When Jake briefly tucked his gun back into his waistband, Alayna Melendez saw her opportunity to disarm or disable him. Melendez, a 19-year-old woman, was downtown photographing the BLM protests when she saw the steely glint of Jake’s gun as he waved it in James Scurlock’s face. She was well-versed in gun safety — during childhood days on her grandfather’s acreage, she had graduated from a BB gun, to a handgun, to a shotgun, always respecting the rule that you never point a firearm where you don’t intend to shoot. Everything from Jake’s jerky movements to the pitch in his voice told her “this was not deescalating, it was escalating,” Melendez told me. “I could tell something was going to happen no matter what.” Recognizing that Jake was “100-percent focused on James,” Melendez approached and engaged Jake from behind, tackling the armed, 38-year-old ex-Marine to the ground.
“I didn’t see them throw a single punch or otherwise attack [Jake] directly,” Fuller wrote of Melendez and the second intervenor, who joined her. “They were simply attempting to restrain a man who had just threatened their lives and the lives of the rest of us there.” In a fast, chaotic scuffle, Jake fired two shots, and protesters scattered as Jake regained his balance and started to stand, gun in hand. Scurlock jumped on his back and knocked Jake down, his arms wrapped around Jake’s shoulders, before Jake delivered the fatal gunshot to his neck.
When Nurse Aide Janee’ Hooks arrived several minutes later, an EMT was on the scene, but no one was giving Scurlock obviously necessary chest compressions. Finally, “after me intervening — begging and begging and begging and begging and begging— they started compressions on him,” Hooks said on her live-streamed Facebook feed. Scurlock’s cousin was there, too, and highly emotional. According to Hooks, officers arrested him — “as a suspect, not a witness, but a suspect” — and would only let him join his dying cousin on the ride to the hospital in handcuffs.
In a separate, later video (shortly after the 13-minute mark), Hooks captured Dave Gardner — the “n-bomb”-dropping, protester-pushing, gun-bearing instigator of the altercation — speeding away in his Silver Jeep Cherokee, on his own volition.
Jake was never arrested, and never charged — with anything. He was home in less than 24 hours.
“Irresponsible, reckless . . . It’s not accurate, not true,” said Douglas County Attorney Don Kleine, criticizing public leaders who had used the word “murder” to describe Jake’s killing of Scurlock. His words were projections — more fairly pointed at his office’s fast, shoddy investigation and shooing-away of critical, easily-discoverable facts and testimony.
During his June 1 press conference announcing his decision to release Jake with no charges, Douglas County Attorney Don Kleine made the case for self-defense in remarks more closely resembling a defense-side closing argument than anything I’ve ever seen from a prosecutor. He mispronounced the deceased’s name (“Spurlock”) eight times in the first fifteen minutes. His presentation-of-evidence consisted almost entirely of a narrated video play-by-play, rewound and re-reviewed for good measure, of the altercation itself and the two minutes preceding it.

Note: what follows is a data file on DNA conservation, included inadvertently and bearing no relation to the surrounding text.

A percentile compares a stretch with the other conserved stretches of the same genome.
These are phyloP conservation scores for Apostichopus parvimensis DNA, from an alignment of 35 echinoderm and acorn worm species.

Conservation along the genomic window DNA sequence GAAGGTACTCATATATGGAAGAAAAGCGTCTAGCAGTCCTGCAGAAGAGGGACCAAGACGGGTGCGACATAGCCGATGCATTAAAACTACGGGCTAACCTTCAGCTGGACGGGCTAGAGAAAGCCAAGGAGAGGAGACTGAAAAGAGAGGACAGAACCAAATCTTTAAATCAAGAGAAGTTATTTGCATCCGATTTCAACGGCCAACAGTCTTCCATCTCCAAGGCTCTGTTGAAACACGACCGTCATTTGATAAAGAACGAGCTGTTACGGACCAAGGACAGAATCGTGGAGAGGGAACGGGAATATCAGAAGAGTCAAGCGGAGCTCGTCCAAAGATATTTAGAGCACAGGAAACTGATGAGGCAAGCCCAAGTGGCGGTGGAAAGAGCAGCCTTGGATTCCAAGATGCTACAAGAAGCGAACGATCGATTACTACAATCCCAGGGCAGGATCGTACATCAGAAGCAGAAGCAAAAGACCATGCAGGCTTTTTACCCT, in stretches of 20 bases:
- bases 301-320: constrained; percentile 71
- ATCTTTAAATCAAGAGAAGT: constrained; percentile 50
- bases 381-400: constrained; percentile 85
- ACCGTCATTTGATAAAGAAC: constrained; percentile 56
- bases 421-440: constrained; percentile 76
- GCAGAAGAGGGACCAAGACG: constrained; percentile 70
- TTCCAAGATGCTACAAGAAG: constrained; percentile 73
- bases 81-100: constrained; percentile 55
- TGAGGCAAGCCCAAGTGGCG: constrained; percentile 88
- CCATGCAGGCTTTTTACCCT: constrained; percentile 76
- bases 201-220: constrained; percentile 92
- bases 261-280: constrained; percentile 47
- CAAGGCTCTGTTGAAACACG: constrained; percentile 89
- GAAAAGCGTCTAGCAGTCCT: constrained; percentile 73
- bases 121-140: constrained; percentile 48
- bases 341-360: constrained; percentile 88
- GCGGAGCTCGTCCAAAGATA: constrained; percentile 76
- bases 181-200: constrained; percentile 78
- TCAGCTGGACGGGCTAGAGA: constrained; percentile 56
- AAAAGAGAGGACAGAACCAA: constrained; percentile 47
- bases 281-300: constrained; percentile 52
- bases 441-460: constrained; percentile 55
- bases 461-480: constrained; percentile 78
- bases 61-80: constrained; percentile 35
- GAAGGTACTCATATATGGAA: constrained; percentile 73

Three times, Kleine went out of his way to offer that “other video evidence” showed Scurlock “damaging some property” that night — even though he readily acknowledged it was irrelevant, because such evidence is legally inadmissible, Jake had no knowledge of Scurlock’s earlier activity, and in any case unrelated vandalism is no defense to murder. But when a reporter asked about Gardner’s criminal history, Kleine scoffed, calling it “a loaded question” before claiming he was “not aware that the owner of the bar had any criminal history whatsoever.” (In fact, Gardner had at least four prior arrests, including multiple charges of battery, assault, and concealed-weapon violations.)
Kleine may have seen self-defense in his limited video-review, but none of the actual witnesses did. In fact, every single witness I’ve spoken with disagrees with Kleine’s decision. “I was there,” wrote Alicia Wolford, who saw key events unfold from fifteen feet away. “There was NO NEED for [Jake] to shoot James Scurlock.” Wolford sees Scurlock as a hero: “James was trying to protect all the people around from an active shooter.” Robert Fuller agreed: “James Scurlock did not pick that fight. Jake Gardner picked that fight. James was trying to disarm a man who was angrily threatening people. He died trying to protect others.” In a recent interview with The Guardian, Fuller added: “They’re talking about how it was self-defense, because Gardner was scared for his life. They never once mentioned the fact that James was scared for his life. Everyone around us was scared for our lives. The only two people there with no reason to be scared for their lives were named Gardner.”
In response to a reporter’s direct question, Kleine denied he was aware of any evidence suggesting racism motivated the shooting. But you won’t find the evidence if you’re not looking for it. Immediately after the shooting, Derek Stephens — who heard Dave Gardner spewing the n-word just before shots were fired — tearfully lobbied police to take his Gardner-incriminating statement. Instead, he and others were met with threats of pepper balls and arrest. “There must have been 75 police officers there,” said Stephens. “Not a single one gave a single damn about what we had to say.”